The Gutenberg OS

While I’m catching up on a weekend’s worth of e-mail and other stuff, here’s something to amuse you folks who both read and use computers (which, almost by definition, includes nearly everyone who visits here). Enjoy.

Thanks to my pal Deven for passing this on.

32 Comments on “The Gutenberg OS”

    That is truly funny.
    I even shared it with my Austrian roommate and now we are deep in discussion about the history and orgin of European languages.
    A fine topic for a Monday evening.

  2. HA! Even funnier when you’ve actually had discussion about user experiences and how they interface with data and referenced how everybody knows how to use a book, but how many people know some silly website design interface. Ha!

  3. What I really want to know about, is that minority of people who visit the Whatever, yet are neither owners or users of personal computers?

    That film reminds me painfully, of trying to explain computers to some of my relatives.

  4. I work in a call center, helping people who have problems with their cordless phones among other things. I find this scarily realistic.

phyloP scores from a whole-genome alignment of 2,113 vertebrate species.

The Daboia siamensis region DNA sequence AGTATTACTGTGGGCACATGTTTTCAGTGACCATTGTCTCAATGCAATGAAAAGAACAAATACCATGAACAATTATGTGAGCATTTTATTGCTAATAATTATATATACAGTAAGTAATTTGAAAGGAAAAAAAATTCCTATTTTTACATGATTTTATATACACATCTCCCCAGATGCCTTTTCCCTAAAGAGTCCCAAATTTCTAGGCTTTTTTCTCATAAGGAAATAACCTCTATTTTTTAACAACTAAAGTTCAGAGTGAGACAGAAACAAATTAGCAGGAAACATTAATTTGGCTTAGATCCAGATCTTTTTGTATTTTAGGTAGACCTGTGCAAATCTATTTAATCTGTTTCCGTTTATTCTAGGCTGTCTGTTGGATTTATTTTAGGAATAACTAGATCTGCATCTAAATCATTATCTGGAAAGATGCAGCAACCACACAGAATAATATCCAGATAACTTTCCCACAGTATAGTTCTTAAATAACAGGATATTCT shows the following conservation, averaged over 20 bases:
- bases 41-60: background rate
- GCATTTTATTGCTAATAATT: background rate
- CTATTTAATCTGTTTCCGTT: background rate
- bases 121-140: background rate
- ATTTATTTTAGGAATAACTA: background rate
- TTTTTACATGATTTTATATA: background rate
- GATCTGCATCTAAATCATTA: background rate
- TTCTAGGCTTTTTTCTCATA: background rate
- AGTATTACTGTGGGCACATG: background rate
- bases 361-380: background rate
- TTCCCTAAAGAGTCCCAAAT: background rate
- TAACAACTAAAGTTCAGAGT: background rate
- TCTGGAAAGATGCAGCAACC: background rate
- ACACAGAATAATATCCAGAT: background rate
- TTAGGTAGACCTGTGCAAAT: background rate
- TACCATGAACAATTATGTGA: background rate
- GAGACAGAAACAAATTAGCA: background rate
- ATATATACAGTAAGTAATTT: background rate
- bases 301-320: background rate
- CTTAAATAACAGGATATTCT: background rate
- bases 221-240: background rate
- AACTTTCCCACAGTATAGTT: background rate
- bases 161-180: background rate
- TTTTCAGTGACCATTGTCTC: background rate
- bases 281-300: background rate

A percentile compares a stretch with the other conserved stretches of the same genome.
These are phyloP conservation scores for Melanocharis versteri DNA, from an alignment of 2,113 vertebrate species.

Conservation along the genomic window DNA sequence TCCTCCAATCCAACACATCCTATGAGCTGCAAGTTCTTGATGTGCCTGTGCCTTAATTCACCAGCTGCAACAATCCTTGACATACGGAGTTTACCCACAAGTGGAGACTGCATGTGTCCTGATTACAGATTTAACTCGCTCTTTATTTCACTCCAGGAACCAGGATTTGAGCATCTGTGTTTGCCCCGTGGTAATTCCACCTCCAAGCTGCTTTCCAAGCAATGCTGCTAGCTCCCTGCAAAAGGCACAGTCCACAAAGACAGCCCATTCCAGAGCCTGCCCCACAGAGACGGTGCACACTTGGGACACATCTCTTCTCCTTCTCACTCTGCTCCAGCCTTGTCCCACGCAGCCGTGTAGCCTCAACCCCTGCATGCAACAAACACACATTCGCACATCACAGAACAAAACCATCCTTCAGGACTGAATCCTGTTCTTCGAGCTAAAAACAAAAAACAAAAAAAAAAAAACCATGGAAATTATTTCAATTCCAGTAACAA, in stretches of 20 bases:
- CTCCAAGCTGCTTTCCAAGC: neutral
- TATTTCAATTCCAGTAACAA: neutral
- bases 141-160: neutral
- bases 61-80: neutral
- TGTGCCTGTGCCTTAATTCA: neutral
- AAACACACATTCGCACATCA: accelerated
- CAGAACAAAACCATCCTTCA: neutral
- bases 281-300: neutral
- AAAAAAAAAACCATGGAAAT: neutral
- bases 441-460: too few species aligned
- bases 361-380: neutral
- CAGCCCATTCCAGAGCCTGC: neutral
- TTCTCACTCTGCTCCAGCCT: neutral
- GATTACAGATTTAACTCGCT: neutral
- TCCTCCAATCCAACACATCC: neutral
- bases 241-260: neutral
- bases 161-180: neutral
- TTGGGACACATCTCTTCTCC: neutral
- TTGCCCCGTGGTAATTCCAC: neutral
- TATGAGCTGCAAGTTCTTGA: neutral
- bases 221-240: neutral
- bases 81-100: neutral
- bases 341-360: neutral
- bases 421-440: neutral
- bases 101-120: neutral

5. changterhune – Before you hear lies from Chang Terhune himself, we thought we’d tell you the truth: without us, his old action figures, he’d be nowhere. He loved science fiction from way back and began reading it at an early age, but it was through us that he acted it all out. That’s what led to the writing. He watched a lot of science fiction shows like Star Trek, U.F.O, and movies, too. But we were always there to do his bidding. And it’s like they say: you always forget about the little people on your way up. Oh, the 70’s and early 80’s with him were good times! He’d use these blocks and make all the crazy buildings for us to be in his stories. I gotta say the kid’s imagination was pretty damn fertile. Oh, he had friends, but they just weren’t into it like him. He was like the Lance Armstrong of action figures. And of science fiction. At first, when he began writing in the eighth grade, we didn’t mind. He still made time for us. And we knew that when he was holding us in his sweaty little hands and he got that far off look in his eye, he’d come back to burying us in the back yard or - god forbid! – blowing us up with firecrackers. But it was worth it for a part in one of those stories. We loved him for it. He kept us around even when we were minus a leg or two - or even a head. In that mind of his, he found a use for all of us. Then he discovered girls. October, 1986. It was like the end of the world. One day we’re standing in the middle of this building block creation he’d pretended was some marble city on a planet near Alpha Centauri and the next we were stuck in a box in the closet. Not even a “See ya later!” Nope, it was into the closet, then we heard some high-pitched girly-giggles then silence. We didn’t see him for years. We got word about him once in a while. Heard he took up writing, but it was crap like “The Breakfast Club” only with better music. We couldn’t believe it. Not Charlie. What happened to those aliens with heads he’d sculpted out of wax? Spaceships? Those complex plots? All gone. For what? You guessed it: Girls. Emotions. “Serious fiction.” I tell you, it was like hearing Elvis had left the building. During our two decade exile in the closet, we heard other things about him. He went to college. He wrote a lot, but not much he really liked. We knew it even then. It was like he didn’t dare write science fiction. Some of us had lost hope and just lay there. Others kept vigil, hoping for a day we didn’t dare speak about. Then we heard he’d stopped writing in 1996. Did he come to reclaim us? No. He took up music for ten years or so. He took up yoga. Once in a while, he’d visit us in the closet. But it was half-hearted. His mind was elsewhere. Then one day, he really did come back for us. One second we’re in the dark and the next thing we know we’re in a car headed for Massachusetts. Suddenly we got a whole shelf to ourselves out in broad daylight! Then he bought a bunch of others form some planet called Ebay. He’d just sit and stare at us with that old look. But why were we suddenly back in the picture? He had a wife now, who didn’t mind that he played with us. So what had happened? Turns out he’d never forgotten about those stories. He’d been thinking about all of us and the stories he’d made up and then remembered he’d been a writer once. From the shelf we could see him typing away. Before long he’s got a whole novel together! Then he’s working on another one. Word is there are two more in the planning stages! Some short stories, too! It’s good to see him using his imagination again. Its good to know he never abandoned us. He returned to his true love of science fiction. We hear the stories are pretty good. Someday we’ll get one of the cats to score us a copy of the manuscript. Man, it’s good to be out of the damn closet! --- I'm smarter than you I'm harder than you I'm better than you I'm just raw I'm hotter than you More popular than you More clever than you And goshdarn it, people like me I'm smarter than you I'm harder than you I'm better than you I'm just raw I'm hotter than you More popular than you More clever than you And goshdarn it, people like me